A List of My Utopias

A collection of utopias and a reflection of life.

  • Love looks like the creation of a utopia.
    Photo by Getty Images/Juhku

The Blue Utopia

My mother is a wood thrush, and my father is a great snipe. They aren’t my parents in this utopia. They’re birds who met once, then drifted apart, as birds do, so they could lead their own lives and become who they were meant to be. They have no children, bird or otherwise, tugging them in a different, boring direction. My father, who can fly for thousands of miles without rest, flapped away years ago in order to see all the places he never got to see in his actual life: other continents, the Black Sea, Russia. This self-propelled mode of flight is ideal for him, as my dad has always hated plane travel—not the flying itself, but all the rules. He has never been one to follow rules that aren’t his.

I remember, as a child, being buried in rules. I think this is how my father showed he loved us. His rules gave our house a fragile rigidity: every item in it, even the macramé hangings in the kitchen, appeared breakable or about to break, and I broke things. It’s unlikely for a child in such a situation to be able to obey every rule. (That’s my opinion, not my father’s.)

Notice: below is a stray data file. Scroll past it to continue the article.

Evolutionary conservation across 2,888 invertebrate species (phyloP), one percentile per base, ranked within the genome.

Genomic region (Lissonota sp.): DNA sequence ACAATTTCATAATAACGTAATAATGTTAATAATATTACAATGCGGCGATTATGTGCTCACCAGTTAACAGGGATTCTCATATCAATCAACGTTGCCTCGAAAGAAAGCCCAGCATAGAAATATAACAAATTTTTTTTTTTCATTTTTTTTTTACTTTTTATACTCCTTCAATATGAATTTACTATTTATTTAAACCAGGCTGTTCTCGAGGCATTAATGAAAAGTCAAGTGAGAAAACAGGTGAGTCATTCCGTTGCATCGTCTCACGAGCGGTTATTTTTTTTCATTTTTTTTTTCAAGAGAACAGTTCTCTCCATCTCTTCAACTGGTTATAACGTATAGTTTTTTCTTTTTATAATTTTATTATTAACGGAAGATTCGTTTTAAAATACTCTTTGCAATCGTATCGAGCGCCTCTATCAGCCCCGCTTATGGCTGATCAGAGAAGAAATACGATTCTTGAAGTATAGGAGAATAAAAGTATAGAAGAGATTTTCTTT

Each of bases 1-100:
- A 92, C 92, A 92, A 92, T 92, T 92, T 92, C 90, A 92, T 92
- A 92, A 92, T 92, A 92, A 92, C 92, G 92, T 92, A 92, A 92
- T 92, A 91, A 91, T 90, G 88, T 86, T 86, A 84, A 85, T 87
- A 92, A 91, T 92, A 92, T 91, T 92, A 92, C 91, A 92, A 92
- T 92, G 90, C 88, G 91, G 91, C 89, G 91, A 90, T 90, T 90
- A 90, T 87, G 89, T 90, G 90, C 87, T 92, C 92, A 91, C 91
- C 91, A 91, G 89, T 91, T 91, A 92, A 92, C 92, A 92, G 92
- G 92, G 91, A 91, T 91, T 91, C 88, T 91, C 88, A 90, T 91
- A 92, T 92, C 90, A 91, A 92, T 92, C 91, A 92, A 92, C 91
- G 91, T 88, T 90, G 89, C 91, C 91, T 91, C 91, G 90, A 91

My mother the wood thrush, finally responsible for no one, has the time now to build a nest just how she always wanted it, smoothing the mud over dead grass and leaves for days, weeks if she wants. Do birds grow old? What does an old bird look like? I suppose it doesn’t matter, because my parents will not grow old in my utopia. My father will not lose sight in his right eye after a botched cataract surgery. My mother will not have a lump removed from below her left ear.

She spent so much time researching that lump. For months it was all we talked about on the phone: the different kinds of lumps, the various surgeries to remove them, the types of incisions she was considering. Her surgery lasted three hours. In the weeks that followed, we talked about the side effects: Her earlobe was numb. Her smile was crooked. She texted me pictures of her crooked smile. She should not eat sugar anymore (for a different health-related reason), but when my sister came to visit, she texted pictures of everybody’s desserts: the dangerous chocolate cakes; my mother grinning beside a deadly, dripping ice-cream cone.

In my utopia my bird mother grows plump if she wants, eating the delicious elderberries. Nobody—not my father, not her doctor—will comment on her weight, because nobody cares whether her body can still properly process sugar. There aren’t mirrors hanging in the birdcages. There aren’t even cages, only miles and miles of woods ending in the unexplored mountains.

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